Charles Bronson in Death Wish.
Death Wish is the ultimate revenge fantasy. Virtually a 90 minute advertisement for the NRA, it's the kind of movie that generally sparks a visceral reaction from its viewer; either in favor or against it. No matter what your view, it's hard to argue that moral judgment aside, this is an entertaining film.
Charles Bronson stars as Paul Kersey, a New York City architect in 1974. He's a self-described bleeding-heart liberal and family man. His life seems fairly idyllic until one day his wife is murdered and his daughter sexually assaulted by a group of muggers (including a very young Jeff Goldblum). His daughter is so traumatized by the incident (which is shown rather graphically) that she becomes comatose.
Following a trip out west, Paul returns to the city and decides to get his revenge for what happened to his family. Not revenge on the group who actually attacked his family (they're never seen again), but rather on the city itself which has produced their ilk. Paul then goes on a one man killing spree, stalking subway trains, dark alleys and parks, using himself as bait to draw criminals to him where he can murder them.
The fact that this movie was such a hit at the time of its release is partly because it was a product of its time. New York City in the 1970s was a very different place than it is today. The Bronx really was burning and the city faced bankruptcy. Crime was on the rise and white flight to the suburbs had been going on for years. To New Yorkers, seeing a middle class, tax paying citizen taking back the streets from the gangs and the muggers must have really struck a nerve. Sure, the city shown here is an exaggeration (Paul finds crime so easily that no city with so much could possibly continue to function) but it's close enough to reality to be believable.
Essentially the plot is that of a western moved to a 20th century city. The plot would be mundane had it featured John Wayne in Dodge City where a man strapping on a six-shooter to avenge a loved one was commonplace, at least according to Hollywood. It's only because of the setting that the plot seems shocking at all, or rather seemed shocking. It's since been imitated so many times that it's lost its edge.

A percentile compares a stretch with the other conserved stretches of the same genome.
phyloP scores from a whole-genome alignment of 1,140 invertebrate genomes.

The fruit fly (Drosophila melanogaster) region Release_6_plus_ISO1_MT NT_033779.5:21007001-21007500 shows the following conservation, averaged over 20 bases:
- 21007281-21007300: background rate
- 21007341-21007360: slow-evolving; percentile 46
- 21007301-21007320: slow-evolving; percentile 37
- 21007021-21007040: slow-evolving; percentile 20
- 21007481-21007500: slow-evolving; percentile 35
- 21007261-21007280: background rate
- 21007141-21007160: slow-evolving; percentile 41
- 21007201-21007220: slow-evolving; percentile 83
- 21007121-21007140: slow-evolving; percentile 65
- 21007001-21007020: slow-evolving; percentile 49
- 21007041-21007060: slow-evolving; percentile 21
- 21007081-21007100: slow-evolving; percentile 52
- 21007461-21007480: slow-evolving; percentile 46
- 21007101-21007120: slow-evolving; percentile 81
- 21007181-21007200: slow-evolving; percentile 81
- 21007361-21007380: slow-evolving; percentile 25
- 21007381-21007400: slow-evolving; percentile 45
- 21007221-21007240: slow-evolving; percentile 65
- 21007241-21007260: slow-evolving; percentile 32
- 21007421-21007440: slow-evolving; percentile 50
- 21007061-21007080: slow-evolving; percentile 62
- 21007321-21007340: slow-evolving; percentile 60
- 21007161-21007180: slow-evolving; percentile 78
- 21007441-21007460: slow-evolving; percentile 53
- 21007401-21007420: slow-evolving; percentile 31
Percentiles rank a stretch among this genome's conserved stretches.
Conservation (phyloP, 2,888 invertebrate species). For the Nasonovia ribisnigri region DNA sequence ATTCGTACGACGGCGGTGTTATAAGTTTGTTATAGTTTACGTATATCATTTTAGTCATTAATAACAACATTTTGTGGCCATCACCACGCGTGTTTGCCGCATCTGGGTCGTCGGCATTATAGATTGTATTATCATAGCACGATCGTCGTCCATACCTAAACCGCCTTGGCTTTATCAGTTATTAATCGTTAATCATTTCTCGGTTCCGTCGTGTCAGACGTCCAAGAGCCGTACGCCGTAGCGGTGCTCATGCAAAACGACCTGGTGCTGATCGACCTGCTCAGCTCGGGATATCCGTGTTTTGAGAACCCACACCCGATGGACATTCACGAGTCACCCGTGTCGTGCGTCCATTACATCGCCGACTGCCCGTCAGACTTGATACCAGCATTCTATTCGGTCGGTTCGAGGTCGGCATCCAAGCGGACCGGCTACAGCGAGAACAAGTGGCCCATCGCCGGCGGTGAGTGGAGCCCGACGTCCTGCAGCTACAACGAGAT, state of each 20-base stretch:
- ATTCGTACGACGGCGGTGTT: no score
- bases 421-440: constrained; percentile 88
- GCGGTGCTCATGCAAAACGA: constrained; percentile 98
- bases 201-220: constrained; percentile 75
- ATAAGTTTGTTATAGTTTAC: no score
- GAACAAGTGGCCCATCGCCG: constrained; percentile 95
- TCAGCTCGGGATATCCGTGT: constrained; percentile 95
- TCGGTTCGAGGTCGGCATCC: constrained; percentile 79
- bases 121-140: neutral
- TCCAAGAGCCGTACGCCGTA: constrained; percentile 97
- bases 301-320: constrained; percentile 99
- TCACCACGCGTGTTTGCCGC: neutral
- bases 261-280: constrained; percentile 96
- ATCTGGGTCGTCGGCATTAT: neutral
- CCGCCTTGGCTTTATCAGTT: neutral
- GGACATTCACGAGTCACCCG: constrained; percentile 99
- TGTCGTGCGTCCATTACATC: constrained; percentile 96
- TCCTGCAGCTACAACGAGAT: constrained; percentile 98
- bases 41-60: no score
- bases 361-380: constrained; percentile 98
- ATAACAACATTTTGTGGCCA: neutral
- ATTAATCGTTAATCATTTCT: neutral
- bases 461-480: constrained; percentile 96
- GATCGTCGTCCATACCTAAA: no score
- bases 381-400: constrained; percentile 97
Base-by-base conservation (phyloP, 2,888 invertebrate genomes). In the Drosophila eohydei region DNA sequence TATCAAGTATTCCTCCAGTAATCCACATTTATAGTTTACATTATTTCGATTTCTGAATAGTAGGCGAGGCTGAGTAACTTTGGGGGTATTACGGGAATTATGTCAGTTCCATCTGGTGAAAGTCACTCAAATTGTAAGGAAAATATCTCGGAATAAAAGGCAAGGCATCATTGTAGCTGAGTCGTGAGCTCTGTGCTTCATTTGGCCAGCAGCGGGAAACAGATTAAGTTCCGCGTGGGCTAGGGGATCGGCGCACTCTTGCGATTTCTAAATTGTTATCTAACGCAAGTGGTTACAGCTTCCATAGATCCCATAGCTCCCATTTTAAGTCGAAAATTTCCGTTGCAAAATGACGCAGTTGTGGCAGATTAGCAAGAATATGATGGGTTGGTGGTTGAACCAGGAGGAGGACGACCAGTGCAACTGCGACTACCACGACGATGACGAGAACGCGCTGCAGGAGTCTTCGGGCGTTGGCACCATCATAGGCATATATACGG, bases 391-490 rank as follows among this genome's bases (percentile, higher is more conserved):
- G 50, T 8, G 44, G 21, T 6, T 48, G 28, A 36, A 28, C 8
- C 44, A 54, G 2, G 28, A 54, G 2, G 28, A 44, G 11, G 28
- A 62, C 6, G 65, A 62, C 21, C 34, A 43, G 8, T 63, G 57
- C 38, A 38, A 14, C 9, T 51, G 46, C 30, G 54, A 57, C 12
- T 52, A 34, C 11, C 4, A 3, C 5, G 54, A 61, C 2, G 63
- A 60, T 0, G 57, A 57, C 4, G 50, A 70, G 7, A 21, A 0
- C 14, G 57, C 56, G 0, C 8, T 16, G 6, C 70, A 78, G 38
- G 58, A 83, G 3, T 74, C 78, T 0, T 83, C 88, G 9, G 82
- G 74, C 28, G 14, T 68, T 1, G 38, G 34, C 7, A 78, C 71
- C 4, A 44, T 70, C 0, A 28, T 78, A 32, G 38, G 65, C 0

The original 1974 New York Times review of Death Wish stated that, "...it's a despicable movie, one that raises complex questions in order to offer bigoted, frivolous, oversimplified answers." Clearly their critic was taking this movie too seriously. It's a fantasy, but obviously one that their liberal critic found distasteful. Although just why he refers to the movie as bigoted, leaves me scratching my head as the killers and many of the muggers who are shown being killed are white.
At under 90 minutes this is a fast paced and rather gripping film that it doesn't pay to over analyze. It's not serious enough to be taken seriously, but it can entertain you if you let it.
Recognize the mugger on the right? It's Denzel Washington making his movie debut in Death Wish.
Actually Scott, the majority of Kersey's victims are black, which is odd since, as Scott wrote, his wife's killers are white. They even mention it during a cocktail party scene. One guest brings up the fact that race seems to play a part in the vigilante's murderous rampage. A woman responds with this racist line, “That's because more muggers are black. Are you suggesting we should have more white muggers to achieve racial equality among muggers?” WTF?!
Charles Bronson was 52 years old when he made this movie. His weathered mug shows every year of it but he is incredibly fit for a guy on the shady side of 50. He brings a bit of depth to the role. The fact that Paul Kersey is a self-proclaimed liberal with no history of violence adds some complexity to what could have been a very one-dimensional part.
The entire cast is filled with familiar faces from the seventies as well as soon to be famous faces. Scott mentioned Jeff Goldblum (this was his movie debut) as one of the freaks that kills Hope Lange (while shouting, “Cunts! I kill rich cunts!”) but this was also the first movie Denzel Washington ever made. He was uncredited as one of the muggers in an alley. Lawrence Hilton-Jacobs, better known as Freddie 'Boom Boom' Washington on Welcome Back, Kotter, also plays a mugger. Christopher Guest and Olympia Dukakis both get a scene apiece as police officers, and Helen Martin of 227 fame plays the old lady that fights off two muggers (both of whom are black) with a hatpin.
As a time capsule of the crime ridden 1970s Death Wish is pretty hard to top. It also proved to be prescient of things to come. On December 22, 1984 Bernie Goetz notoriously shot four (alleged) muggers on a number 2 train in Manhattan; something that Paul Kersey did ten years earlier in this movie.
Death Wish was a big hit at the box office. It relaunched the career of Charles Bronson who would eventually return for four sequels. Viewed today it's incredibly dated but remains a compelling movie.
Photos © Copyright Paramount Pictures (1974)